Meaning and the Mainstream: Entry 3

Entering into my project, I wanted to first get a sense of the differing ideas on the media’s effect on people and culture. On recommendation of my professor, I picked up three books on the subject which I planned to use as introductions into the general ideas and arguments about culture before I delved deep into the actual works themselves.

Perhaps the first thing I came across in my research was that I was not the first person to stumble upon the concepts I am dealing with in my project, and a long dialogue has existed for years. When I began my first book, Against The America Grain by famed essayist and social thinker Dwight McDonald, the subjects and arguments the author brought up made me believe that the book was a more modern and contemporary one. McDonald’s vitriolic prose seems to stand against what I initially imagined to be the well-established media dominance and obvious degradation of a much later era, such as the 1970s or 1980s. I was incredibly surprised to learn, then, that the book was actually written in the late 1950s, a time when the modern media was just beginning, and hadn’t yet earned the alleged wide spread reputation for “baseness.” His arguments could apply, however, to the media of today. The viciousness and severity of his arguments surprised me, especially when I considered the date when it was written, causing me to wonder what the thinker would be writing about when he viewed contemporary media and mass-art, which has (arguably) degraded farther since the time the book was written.

In contrast, the other two books I have read seem to have a much more positive outlook on the media, both making the same points about how the widespread nature and easy access of mass media allow information to spread easily. The two, Everything Bad Is Good For You by Steven Johnson and Convergence Culture by Henry Jenkins, argue that media is evolving, becoming more intelligent and complex to appease an audience who has grown harder to please. Both touch on many of the same franchises that I do in my project (Lost especially), and even bring up video games. I plan to use the three books in my paper as way to present the opposing arguments about media, using McDonald to point out the flaws of mass culture and theories on its degradation, and the other two as a response to those, using examples from the works I have studied to back up both mine and their own claims: that popular art and media is more intelligent than previously thought. The two positive books, however, don’t mention exactly why or how the complex pieces they mention are popular, a subject that I want to delve into in my project.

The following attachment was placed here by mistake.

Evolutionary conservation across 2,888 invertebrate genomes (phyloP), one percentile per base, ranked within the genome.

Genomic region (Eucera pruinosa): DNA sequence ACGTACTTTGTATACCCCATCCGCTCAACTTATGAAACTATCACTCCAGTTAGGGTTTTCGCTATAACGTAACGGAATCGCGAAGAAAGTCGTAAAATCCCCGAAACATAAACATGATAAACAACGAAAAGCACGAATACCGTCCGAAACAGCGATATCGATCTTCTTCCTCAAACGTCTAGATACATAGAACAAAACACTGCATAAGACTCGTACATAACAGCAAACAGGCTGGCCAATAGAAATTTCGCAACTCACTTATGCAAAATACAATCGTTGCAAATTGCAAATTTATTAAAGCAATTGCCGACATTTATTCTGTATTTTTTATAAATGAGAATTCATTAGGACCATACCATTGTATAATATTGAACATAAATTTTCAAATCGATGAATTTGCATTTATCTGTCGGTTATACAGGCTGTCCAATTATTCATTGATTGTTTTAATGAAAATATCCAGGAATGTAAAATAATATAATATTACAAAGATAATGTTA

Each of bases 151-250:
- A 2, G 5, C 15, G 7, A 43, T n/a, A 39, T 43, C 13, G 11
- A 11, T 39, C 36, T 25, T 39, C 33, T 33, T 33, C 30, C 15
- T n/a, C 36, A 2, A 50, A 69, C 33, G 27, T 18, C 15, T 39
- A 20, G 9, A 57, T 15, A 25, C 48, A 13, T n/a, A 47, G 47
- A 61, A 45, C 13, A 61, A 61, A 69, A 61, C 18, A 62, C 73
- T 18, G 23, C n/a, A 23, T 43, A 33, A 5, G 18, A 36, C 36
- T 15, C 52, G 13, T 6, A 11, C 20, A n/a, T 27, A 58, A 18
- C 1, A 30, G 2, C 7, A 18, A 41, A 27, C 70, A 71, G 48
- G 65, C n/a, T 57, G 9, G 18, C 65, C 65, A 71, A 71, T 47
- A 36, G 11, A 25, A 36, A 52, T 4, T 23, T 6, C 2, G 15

All of my research, for the most part, is completely done, and all I have left to do is put everything together. I’m not quite sure how long the final paper will end up being, but I plan on putting most of what I learned this summer into word form. I have all the tools ready, I just need to put them to use.

Comments

  1. Wow it sounds like you’ve got a lot of background on your subject!
    I think this is such an interesting subject, just the whole concept of the role media plays in our lives. Especially today when, good or bad, we are practically function-less without it. I mean I lost internet connection for about two days and my research and writing was halted to a stand-still.
    I’m especially curious about what you (and the literature) has to say about franchises, fads, and brands like Lost, McDonald’s, Twilight, etc. and the effect they have on our everyday life.
    Good luck with your writing!

  2. Andy Noviello says:

    Hey, your project seems really cool. Personally I like to believe that media itself is good for society and it is only when it used by people who wish to control it to further their own agendas does it become harmful. Throughout history new forms of media have always been attacked as being harmful, especially to children, and I believe that like music and TV are now generally accepted, new forms like video games and the internet will be soon be too.

    In response to your comment, Nightmare is actually the one film that Burton produced that he had extreme creative influence over despite not directing it. I’ll be going into more detail in a later blog post.